Explore this issue:June 2011
CHICAGO — Neurotrophic factors can be introduced using stem cells and, along with the plant alkaloid vincristine, can be used to selectively reinnervate the larynx in rat models, a researcher from Indiana University said here on April 29 at the Annual Meeting of the Triological Society, held as part of the Combined Otolaryngology Spring Meetings.
The study, which received the society’s Fowler Award, introduces a technique that could help patients with recurrent laryngeal nerve injury, according to the author.
Previous studies have shown that recurrent laryngeal nerve injury is followed by a high rate of spontaneous but abnormal reinnervation (Ann Otol Rhinol Laryngol. 2007;116(1):57-65); that vincristine, an alkaloid traditionally used to treat leukemia and some other cancers, can be used to prevent these aberrations (Laryngoscope. 2001;111(5):786-791); and that neurotrophic factor, such as IGF-1, can lead to enhanced reinnervation (Arch Otolaryngol Head Neck Surg. 1999;125:274-279). But this plasmid use is hindered by inefficient and unreliable gene transfers, said Stacey Halum, MD, assistant professor of otolaryngology-head and neck surgery at the Indiana University School of Medicine in Indianapolis. “Our concept was, if we could use stem cells as vectors to deliver neurotrophic factor, we could potentially selectively enhance reinnervation to certain muscles,” Dr. Halum said, “whereas we could use vincristine, in Paniello’s approach, to prevent antagonistic reinnervation. And this may allow us to selectively restore adductor activity.”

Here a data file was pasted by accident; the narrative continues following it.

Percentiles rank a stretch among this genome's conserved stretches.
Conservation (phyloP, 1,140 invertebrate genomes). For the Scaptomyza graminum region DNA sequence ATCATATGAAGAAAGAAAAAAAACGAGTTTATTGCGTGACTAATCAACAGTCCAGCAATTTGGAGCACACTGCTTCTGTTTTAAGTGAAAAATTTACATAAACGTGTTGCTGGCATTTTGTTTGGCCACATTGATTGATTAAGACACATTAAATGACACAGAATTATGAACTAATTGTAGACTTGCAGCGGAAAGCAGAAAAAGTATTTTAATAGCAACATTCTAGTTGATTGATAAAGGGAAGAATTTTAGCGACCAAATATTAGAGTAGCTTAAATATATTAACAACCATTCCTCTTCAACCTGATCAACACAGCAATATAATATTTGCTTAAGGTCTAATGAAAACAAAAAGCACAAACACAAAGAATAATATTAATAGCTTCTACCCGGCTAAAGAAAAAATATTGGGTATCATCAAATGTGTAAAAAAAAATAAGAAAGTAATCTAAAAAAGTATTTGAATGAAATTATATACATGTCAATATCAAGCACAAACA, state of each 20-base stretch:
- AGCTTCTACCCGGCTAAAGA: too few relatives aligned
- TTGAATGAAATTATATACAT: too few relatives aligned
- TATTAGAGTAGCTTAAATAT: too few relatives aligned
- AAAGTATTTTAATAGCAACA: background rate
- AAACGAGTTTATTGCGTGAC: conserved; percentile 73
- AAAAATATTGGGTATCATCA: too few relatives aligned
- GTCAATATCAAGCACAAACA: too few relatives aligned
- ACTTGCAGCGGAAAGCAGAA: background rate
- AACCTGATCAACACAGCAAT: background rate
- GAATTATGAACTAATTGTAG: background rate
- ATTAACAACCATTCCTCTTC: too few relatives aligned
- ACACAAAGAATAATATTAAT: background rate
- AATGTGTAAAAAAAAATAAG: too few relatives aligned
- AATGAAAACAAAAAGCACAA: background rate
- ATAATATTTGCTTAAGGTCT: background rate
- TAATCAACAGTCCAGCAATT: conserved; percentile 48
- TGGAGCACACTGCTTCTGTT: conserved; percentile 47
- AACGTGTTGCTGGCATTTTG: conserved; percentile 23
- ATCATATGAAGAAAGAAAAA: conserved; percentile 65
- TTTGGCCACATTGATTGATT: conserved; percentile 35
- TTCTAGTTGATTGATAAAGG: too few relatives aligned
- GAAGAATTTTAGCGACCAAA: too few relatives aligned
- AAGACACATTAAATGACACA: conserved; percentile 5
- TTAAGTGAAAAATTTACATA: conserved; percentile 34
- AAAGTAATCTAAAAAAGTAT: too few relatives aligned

Stem Cell Selection
The research group chose to use muscle stem cells, Dr. Halum said, because they could obtain therapeutic quantities with just a small muscle biopsy and for their ease of transduction. Researchers used ciliary neurotrophic factor (CNTF) after finding that 90 percent of cells survived in a muscle stem cell survival assay, compared to 50 percent in a saline group. The researchers then developed a lentivirus to encode the CNTF, finding they could do so with 92 percent efficiency, Dr. Halum said. In a pilot study, they established that vincristine could be used next to stem cells with no adverse effects on the stem cells’ reinnervation effects.
Finally, rat models were divided into five groups, with six in each group: a saline control group; a group with enhanced green fluorescent protein (EGFP)-expressing stem cells injected into the thyroarytenoid (TA) muscle and saline into the posterior cricoarytenoid (PCA) muscle; CNTF-expressing stem cells into the TA and saline into the PCA; EGFP-expressing stem cells into the TA and vincristine into the PCA; and CNTF-expressing stem cells into the TA and vincristine into the PCA.